Our heroes make some friends, get into scrapes, and bicker with their supervisor about their expense account, gradually learning a few things about the situation. At first people think that the miners are disappearing because of claim jumpers or pirates. It becomes clear that something more sinister is afoot. Something a lot more well-funded.
First, the fellas find one of the missing mining ships. It’s been completely encased in an asteroid. Later, they find a few more of the missing ships in a junkyard. Someone tries to murder the guys a few times, which makes it seem like they’re on the right track.
Evan meets a woman named Mell and they fall in love. Joss gets suspicious, because someone somewhere is feeding information to whoever the bad guy is, and he figures it’s the beautiful mechanic lady in love with his partner. This causes some friction between our heroes, which is dispelled by the need for professionalism and duty.
A lot of the investigation involves tech that we don’t know exists until the guys use it, but nothing feels like it comes out of nowhere. The tech fits the setting and the guys don’t have any deus ex machina devices.
More police procedural in space stuff leads them to find a ship with a ludicrously powerful and expensive laser weapon. They call it a braided laser. The ship itself is nothing special other than appearing to be made of the parts of disappeared mining vessels our heroes were brought in to look for.
If I have any complaints about this book, it’s how the whole conspiracy was revealed. See, Mell gets kidnapped (Or was she in on it the whole time? Nope, kidnapped.) and taken to the enemy space station. The guys go after her. At least they don’t charge in, guns blazing with erotically charged anger. This whole thing is pretty good, if a little slow going. The guys wait around until several ships, eleven I think, exit the space station and plot a course for Earth. Figuring that chasing them would be a suicide move, they head for the station. There’s some fun action sequence and Evan gets to use his mech suit to explode some heads. Somewhere along the way, he discovers Mell.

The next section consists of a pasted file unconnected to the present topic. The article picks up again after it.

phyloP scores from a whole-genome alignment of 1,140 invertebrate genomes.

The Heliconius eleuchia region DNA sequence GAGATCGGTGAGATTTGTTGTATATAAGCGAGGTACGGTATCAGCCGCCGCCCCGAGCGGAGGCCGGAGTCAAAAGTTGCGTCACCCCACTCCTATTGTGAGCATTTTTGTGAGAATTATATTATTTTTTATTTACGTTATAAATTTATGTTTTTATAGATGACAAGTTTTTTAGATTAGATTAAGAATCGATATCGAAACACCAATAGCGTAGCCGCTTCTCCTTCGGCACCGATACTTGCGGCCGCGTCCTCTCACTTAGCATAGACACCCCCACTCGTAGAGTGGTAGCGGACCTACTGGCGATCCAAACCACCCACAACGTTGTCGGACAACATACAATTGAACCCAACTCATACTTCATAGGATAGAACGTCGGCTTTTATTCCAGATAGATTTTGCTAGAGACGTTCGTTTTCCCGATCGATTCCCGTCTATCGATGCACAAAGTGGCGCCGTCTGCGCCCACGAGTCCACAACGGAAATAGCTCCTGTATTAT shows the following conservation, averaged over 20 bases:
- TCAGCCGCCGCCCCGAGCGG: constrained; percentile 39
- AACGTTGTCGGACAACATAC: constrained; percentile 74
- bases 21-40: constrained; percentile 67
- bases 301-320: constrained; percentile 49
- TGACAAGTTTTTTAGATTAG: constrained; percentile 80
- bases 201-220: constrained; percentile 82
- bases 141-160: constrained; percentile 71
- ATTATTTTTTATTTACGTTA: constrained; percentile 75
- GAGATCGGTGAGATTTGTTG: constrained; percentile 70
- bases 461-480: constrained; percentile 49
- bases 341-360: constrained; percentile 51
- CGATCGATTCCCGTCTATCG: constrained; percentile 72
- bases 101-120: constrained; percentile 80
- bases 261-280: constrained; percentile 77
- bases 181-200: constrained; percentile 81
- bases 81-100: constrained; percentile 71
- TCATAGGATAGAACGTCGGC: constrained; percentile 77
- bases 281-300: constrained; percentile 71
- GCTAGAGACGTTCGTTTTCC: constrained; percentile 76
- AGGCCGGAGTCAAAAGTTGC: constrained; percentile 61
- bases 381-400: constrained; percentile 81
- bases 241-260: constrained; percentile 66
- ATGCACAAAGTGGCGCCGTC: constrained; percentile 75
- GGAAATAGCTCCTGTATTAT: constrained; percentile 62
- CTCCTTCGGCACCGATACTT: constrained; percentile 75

Now here’s the part that disappointed me: The whole conspiracy is revealed when Mell goes something like “These guys were so proud of their whole conspiracy and overconfident I guess so they just described the whole thing to me and here it is.”
I mean, it’s great that she’s more than a MacGuffin, at least. I guess what disappoints me is that the conspiracy is resolved not through investigation, but through the dumbness of the conspirators and in one big burst of expozish.
Anyway, the main bad guy is the CEO of a megacorporation that’s started losing profits. Once upon a time the company made a lot of money in the arms trade, but because World Peace happened, that fell by the wayside, and the company never caught up. The war profiteer is going to use his megalazers to start a war and then profit off of that war.
It’d be funny if it weren’t believable!